Lamma Island, 3:33PM – Overcast.
Man Kee, the diner on Main Street, main stay of my identity as a solitary figure who lives on a hill alone, who breakfasts alone in a marble and tile cavern, is now gone.
For the past week, since Chinese New Year, Man Kee has been shuttered. No cause for alarm except for the absence of a red or orange sheet of calligraphy, decorative as it is informative, used by most shops and restaurants to announce when they will reopen after Chinese New Year. I judge the character of the establishment based on their calligraphy. Ink, if they’re trying. Permanent marker, if they’re not. Gold ink, if they’re fancy. Seal script, if they’re run by someone with a lot of time on their hands. The fourth day of the Lunar New Year…. the fifth… the eighth…Man Kee is all shutters, no calligraphy.
Surely today is the day, I tell myself this morning as I make my way down the hill into town.
There is nothing worse than walking uphill hangry. Nothing, other than walking back uphill hangry. I do not do this. Not ever, not today.
Instead, I breeze past Man Kee as you do your exes on our little island, as if I have somewhere else to be at 7:30AM on an empty stomach. No other restaurants are open except for this place behind an estate agency, which is probably itself a front, and a shop that specializes in cleaning products.
Could I eat there?
It feels wrong. But not quite as wrong as it feels to walk fifteen minutes uphill and then stand another ten in my kitchen fixing pancakes that will only keep me full for an hour maximum.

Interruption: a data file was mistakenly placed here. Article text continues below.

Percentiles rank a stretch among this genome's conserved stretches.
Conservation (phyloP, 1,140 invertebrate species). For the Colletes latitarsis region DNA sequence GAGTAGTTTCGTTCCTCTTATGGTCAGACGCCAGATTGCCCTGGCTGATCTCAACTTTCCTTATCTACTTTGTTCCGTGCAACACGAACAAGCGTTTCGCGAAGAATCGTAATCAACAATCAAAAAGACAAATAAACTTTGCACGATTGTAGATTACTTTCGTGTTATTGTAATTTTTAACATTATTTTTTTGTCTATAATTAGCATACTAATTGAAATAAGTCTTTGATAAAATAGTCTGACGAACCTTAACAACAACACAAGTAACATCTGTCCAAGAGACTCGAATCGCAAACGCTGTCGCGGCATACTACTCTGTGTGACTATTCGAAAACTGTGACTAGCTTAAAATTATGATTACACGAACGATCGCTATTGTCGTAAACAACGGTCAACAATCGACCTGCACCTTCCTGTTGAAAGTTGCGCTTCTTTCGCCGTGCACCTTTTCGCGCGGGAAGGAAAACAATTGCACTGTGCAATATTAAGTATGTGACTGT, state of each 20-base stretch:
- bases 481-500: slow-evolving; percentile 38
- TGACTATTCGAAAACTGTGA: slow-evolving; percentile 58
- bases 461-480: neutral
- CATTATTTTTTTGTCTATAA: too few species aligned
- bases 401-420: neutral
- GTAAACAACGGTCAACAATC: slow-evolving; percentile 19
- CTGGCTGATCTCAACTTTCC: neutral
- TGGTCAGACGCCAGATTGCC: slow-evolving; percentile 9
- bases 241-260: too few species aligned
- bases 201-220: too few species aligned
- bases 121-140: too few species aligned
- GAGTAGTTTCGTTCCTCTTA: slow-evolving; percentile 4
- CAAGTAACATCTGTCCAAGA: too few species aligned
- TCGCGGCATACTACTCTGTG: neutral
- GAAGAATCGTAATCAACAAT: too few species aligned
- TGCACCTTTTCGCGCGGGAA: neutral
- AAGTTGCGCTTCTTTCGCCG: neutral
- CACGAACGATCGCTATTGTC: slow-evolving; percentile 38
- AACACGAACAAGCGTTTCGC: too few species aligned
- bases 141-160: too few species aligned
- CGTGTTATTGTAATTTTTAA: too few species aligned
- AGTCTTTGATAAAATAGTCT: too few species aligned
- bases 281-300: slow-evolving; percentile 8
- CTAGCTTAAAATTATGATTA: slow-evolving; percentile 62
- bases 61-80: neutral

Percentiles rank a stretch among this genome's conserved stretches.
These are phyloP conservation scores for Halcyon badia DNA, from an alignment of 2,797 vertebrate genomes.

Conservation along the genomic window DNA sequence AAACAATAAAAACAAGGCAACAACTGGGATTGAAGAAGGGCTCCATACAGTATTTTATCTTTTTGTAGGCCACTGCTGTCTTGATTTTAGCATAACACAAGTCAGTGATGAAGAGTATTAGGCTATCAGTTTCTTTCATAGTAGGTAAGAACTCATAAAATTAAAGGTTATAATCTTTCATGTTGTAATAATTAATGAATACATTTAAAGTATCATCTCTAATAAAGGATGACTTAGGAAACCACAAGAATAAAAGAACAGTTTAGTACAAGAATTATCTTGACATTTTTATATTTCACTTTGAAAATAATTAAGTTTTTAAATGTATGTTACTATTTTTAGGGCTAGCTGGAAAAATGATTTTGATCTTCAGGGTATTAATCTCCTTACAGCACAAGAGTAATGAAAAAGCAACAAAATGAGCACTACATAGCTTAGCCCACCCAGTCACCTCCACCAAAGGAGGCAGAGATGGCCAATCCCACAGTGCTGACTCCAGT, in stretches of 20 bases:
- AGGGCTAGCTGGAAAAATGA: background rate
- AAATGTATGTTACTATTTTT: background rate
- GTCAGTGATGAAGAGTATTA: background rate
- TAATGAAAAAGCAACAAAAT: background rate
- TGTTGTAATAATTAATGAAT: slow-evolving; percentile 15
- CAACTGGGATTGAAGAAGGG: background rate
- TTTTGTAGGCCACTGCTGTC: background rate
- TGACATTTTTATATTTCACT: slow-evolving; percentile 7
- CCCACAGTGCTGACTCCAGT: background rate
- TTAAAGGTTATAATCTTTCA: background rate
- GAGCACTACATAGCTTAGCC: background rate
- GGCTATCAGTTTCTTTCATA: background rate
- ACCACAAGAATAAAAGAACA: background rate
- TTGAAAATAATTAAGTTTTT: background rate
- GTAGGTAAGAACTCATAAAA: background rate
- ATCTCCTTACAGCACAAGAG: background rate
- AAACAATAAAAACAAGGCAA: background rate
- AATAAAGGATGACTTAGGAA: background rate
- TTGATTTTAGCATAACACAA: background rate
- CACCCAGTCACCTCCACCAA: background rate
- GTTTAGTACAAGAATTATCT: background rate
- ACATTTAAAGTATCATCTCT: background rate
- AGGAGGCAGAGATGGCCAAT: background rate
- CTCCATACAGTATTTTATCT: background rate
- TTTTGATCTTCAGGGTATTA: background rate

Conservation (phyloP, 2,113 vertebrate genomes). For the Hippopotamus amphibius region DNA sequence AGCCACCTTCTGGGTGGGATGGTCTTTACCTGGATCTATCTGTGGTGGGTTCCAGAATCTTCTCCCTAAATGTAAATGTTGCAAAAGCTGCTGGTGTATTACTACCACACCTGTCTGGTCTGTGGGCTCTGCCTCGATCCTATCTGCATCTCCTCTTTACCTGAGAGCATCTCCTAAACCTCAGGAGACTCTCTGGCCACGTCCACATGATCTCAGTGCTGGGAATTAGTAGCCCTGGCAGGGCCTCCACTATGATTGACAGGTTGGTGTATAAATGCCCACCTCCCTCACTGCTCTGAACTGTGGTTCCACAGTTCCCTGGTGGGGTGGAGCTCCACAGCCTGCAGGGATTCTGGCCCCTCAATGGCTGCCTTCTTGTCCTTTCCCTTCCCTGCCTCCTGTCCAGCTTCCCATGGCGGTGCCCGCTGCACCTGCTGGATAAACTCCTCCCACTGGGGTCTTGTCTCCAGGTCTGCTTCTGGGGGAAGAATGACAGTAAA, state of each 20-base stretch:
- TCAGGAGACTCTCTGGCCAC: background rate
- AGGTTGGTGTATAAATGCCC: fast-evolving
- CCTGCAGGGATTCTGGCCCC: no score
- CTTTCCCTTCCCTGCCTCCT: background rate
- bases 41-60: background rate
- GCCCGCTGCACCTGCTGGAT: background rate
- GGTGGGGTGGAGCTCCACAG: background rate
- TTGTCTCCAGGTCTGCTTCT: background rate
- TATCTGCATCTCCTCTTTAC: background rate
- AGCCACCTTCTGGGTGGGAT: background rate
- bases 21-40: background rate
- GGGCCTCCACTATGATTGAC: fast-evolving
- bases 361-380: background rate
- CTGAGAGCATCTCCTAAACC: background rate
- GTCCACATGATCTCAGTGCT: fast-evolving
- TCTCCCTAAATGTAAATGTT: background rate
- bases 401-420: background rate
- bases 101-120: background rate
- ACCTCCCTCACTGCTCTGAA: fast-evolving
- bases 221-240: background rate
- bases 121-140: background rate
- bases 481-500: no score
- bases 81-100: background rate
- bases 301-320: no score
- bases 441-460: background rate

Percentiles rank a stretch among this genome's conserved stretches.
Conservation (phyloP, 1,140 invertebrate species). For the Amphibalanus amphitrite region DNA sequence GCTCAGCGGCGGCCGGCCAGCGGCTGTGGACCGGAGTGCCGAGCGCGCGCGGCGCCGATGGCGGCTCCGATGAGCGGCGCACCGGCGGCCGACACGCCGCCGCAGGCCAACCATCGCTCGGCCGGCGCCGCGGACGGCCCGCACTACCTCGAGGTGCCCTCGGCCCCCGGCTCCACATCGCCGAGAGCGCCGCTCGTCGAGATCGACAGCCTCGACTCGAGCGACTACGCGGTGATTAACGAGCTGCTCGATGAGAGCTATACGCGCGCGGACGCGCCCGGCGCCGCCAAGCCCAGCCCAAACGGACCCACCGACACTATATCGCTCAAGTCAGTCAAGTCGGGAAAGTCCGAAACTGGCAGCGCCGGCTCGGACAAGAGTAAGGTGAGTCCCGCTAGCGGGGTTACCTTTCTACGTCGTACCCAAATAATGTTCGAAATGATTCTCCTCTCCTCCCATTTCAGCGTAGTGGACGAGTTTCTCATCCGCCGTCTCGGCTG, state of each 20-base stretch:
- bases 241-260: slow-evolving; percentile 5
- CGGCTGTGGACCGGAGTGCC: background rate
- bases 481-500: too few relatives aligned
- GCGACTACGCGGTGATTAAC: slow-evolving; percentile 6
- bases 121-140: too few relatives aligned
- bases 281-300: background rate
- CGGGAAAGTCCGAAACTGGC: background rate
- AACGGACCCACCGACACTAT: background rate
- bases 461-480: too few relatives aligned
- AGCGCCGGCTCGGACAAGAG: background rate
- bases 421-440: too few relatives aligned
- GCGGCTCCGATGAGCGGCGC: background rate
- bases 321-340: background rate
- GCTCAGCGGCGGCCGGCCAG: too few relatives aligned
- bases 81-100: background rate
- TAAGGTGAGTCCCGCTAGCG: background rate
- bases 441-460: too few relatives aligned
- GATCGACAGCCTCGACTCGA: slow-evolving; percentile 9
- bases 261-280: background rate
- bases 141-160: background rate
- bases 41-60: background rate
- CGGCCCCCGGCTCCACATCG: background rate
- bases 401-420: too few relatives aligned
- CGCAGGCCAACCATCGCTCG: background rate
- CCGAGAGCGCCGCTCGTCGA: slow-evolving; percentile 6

This place behind the estate agency is called Au Kee. Kee essentially means shop. Au means “cow,” just as the Man of Man Kee means “literature” or even “civility.” Which name do you think I prefer?
Au Kee, or Cow Shop, is semi-outdoors. Round banquet tables. White tablecloths. Corrugated iron roof. A confused porch of sorts. A bride kicked out of her own reception.
Then I see him. The same waiter from Man Kee. Civility Shop. The one who serves me my order without me having said a word, making me feel at once a mafia boss or character in a movie or a mafia boss character in a movie. I walk over to Au Kee wondering, who exactly is the traitor here?
The answer is everyone. Everyone is there. All the usual suspects. All the people I have ever seen every morning for who knows how long. The well-dressed silverfox with the face of a movie star. The middle-aged woman who moonlights as a security guard at the library. The police officer who occasionally appears in uniform but otherwise dresses as if he is about to partake in some very high stakes sporting event. The mother with her fat baby who sends all the uncles reeling with affection, obliterating the stoic Asian father figure stereotype. The very same baby who has a real pair of lungs, who puts them to use with the force and regularity of a geyser.
Anyway, they’re all here. The whole cast. A different set. Nobody says anything, just as usual. They do all look at me though. Oh, there you are. We didn’t think you’d get the memo.
The waiter looks at me apologetically. He is actually going to speak to me today.
You can’t just have one topping on your noodles at this place, he says. You have to choose two toppings now.
Two toppings. A small price to pay for maintaining some semblance of myself.
“I’ll have the eggs too, then.”
It is now afternoon and I already know where I will be tomorrow morning.